Winsell’s Fix-Its: Head Hopping
We are on to week two of my editing pet peeves. This week we’re learning about head hopping in your writing. Some of you may not know it by this particular name; so let me clarify what head hopping is.
Purely Fictional Example (Just made it up off the top of my head):
“You, sir are an idiot.” Charley sat down and crossed her arms, her cheeks on fire.
Darryl walked around the end table to avoid her glare. He marched behind her chair and rolled his eyes. “You’re acting like a child.”
Charley wondered why Darryl would be so stubborn. All she needed was a thousand dollars to get her car fixed. For him that was change. “No. I’m acting like a woman in need.”
Darryl ran his hands through his hair. He’d love to loan Charley the money, but his company just went belly up.
Okay, that is truly horrible writing, and I can say that because I wrote it. But do you see how in every line we’re in a different character’s POV. It gives the reader whiplash from going back-and-forth, and it really makes it hard to enjoy the story. When I read a book, I want to immerse myself in the characters that I’m reading about. If I’m too busy trying to figure out whose head I’m in from one line to the next, I’m not invested in the character and most likely won’t be invested in the story. In fact, if the head hopping is bad enough, I’ll put down the book and move on to something else. My reading time is too valuable to waste on a story that’s just not grabbing my interest.
How to Fix It:
There are a few ways to fix head hopping. The most accepted way is to decide which character’s POV will be the most entertaining for that particular scene. Who has the most to lose? Once you’ve decided, you stay in that character’s head. Let’s say you chose to stay in Charley’s head. If she can’t see it, feel it, taste it, hear it, or know it, then you can’t write it. In my example, she wouldn’t have been able to see Darryl rolling his eyes because he was behind her. She wouldn’t know that he didn’t have any money, and if she doesn’t know it . . . the reader doesn’t know it either.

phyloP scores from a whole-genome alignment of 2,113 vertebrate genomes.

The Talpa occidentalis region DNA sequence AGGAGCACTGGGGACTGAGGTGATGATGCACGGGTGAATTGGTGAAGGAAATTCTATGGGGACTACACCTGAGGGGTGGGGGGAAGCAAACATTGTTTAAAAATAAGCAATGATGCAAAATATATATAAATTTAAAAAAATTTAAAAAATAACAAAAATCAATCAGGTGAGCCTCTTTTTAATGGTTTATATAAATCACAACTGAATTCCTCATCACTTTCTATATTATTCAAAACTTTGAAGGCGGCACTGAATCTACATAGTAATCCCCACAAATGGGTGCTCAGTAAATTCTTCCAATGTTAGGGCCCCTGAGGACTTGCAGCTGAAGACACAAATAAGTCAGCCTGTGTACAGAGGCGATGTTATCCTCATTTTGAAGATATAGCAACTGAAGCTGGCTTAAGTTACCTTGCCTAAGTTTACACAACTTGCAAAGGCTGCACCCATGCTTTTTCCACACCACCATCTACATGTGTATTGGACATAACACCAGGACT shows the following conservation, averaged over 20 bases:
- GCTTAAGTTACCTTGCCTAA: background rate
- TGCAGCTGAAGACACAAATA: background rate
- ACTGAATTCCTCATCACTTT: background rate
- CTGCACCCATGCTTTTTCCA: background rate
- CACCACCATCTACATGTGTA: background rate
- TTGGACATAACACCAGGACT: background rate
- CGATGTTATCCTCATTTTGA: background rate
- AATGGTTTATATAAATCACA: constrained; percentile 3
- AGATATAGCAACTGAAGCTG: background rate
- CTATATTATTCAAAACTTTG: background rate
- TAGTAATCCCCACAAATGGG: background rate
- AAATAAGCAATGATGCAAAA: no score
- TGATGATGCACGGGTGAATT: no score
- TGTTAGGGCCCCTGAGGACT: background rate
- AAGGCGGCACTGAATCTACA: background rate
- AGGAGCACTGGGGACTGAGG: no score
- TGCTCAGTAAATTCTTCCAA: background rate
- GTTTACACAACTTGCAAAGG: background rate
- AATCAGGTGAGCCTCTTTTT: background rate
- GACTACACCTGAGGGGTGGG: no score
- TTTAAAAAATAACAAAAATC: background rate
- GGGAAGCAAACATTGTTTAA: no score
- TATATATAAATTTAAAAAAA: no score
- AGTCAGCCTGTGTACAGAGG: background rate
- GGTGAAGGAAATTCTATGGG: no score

If you have to have more than one POV in a scene, you can alert the reader to a POV change by inserting an extra blank line between the POVs. If you’re switching POVs for the remainder of the scene, a simple scene break (###) will alert the reader that something has changed.
I prefer to have one POV per scene or add a scene break to switch POVs.
I know that there’s someone out there reading this thinking: I’ve read plenty of books where they switch POVS without an alerting or scene breaks, and I like it just fine. In fact, my book does this, and no one has complained about it to me.
There are always exceptions to the rules. I’m just giving you my opinion, and what I’ve learned from writing conferences and editors. The bottom line is to do what works best for you.